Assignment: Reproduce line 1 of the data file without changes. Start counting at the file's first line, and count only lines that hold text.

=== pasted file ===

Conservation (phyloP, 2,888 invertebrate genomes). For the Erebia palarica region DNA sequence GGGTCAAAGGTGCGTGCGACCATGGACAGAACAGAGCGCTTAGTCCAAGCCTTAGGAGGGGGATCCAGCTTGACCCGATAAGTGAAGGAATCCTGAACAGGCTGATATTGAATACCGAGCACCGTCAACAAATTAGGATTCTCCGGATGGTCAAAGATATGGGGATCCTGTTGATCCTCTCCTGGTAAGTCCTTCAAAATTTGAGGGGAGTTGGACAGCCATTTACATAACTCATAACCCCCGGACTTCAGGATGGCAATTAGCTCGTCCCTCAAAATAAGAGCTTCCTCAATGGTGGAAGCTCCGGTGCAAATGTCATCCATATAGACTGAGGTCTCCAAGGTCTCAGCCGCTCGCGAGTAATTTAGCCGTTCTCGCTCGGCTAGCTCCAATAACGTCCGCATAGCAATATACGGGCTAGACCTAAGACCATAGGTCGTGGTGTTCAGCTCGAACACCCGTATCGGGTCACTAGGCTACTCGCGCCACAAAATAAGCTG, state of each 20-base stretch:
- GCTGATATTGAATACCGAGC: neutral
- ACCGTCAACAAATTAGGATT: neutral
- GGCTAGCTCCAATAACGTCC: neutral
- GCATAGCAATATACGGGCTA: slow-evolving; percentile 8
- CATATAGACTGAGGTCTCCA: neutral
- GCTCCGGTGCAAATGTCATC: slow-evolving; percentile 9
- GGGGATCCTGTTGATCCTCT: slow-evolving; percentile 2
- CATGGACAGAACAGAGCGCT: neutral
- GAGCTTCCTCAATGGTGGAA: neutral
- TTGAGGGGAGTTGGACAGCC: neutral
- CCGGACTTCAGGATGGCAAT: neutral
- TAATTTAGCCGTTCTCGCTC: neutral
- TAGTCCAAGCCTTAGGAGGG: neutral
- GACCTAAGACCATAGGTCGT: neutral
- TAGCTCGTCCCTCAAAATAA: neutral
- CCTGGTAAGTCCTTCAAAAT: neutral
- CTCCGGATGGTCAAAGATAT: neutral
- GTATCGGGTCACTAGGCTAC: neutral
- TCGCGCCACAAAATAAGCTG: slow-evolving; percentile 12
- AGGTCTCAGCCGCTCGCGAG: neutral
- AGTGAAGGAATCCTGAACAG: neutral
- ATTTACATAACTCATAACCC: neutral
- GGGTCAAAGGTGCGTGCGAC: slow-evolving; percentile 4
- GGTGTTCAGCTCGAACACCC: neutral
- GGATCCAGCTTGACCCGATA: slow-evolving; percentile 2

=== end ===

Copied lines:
Conservation (phyloP, 2,888 invertebrate genomes). For the Erebia palarica region DNA sequence GGGTCAAAGGTGCGTGCGACCATGGACAGAACAGAGCGCTTAGTCCAAGCCTTAGGAGGGGGATCCAGCTTGACCCGATAAGTGAAGGAATCCTGAACAGGCTGATATTGAATACCGAGCACCGTCAACAAATTAGGATTCTCCGGATGGTCAAAGATATGGGGATCCTGTTGATCCTCTCCTGGTAAGTCCTTCAAAATTTGAGGGGAGTTGGACAGCCATTTACATAACTCATAACCCCCGGACTTCAGGATGGCAATTAGCTCGTCCCTCAAAATAAGAGCTTCCTCAATGGTGGAAGCTCCGGTGCAAATGTCATCCATATAGACTGAGGTCTCCAAGGTCTCAGCCGCTCGCGAGTAATTTAGCCGTTCTCGCTCGGCTAGCTCCAATAACGTCCGCATAGCAATATACGGGCTAGACCTAAGACCATAGGTCGTGGTGTTCAGCTCGAACACCCGTATCGGGTCACTAGGCTACTCGCGCCACAAAATAAGCTG, state of each 20-base stretch: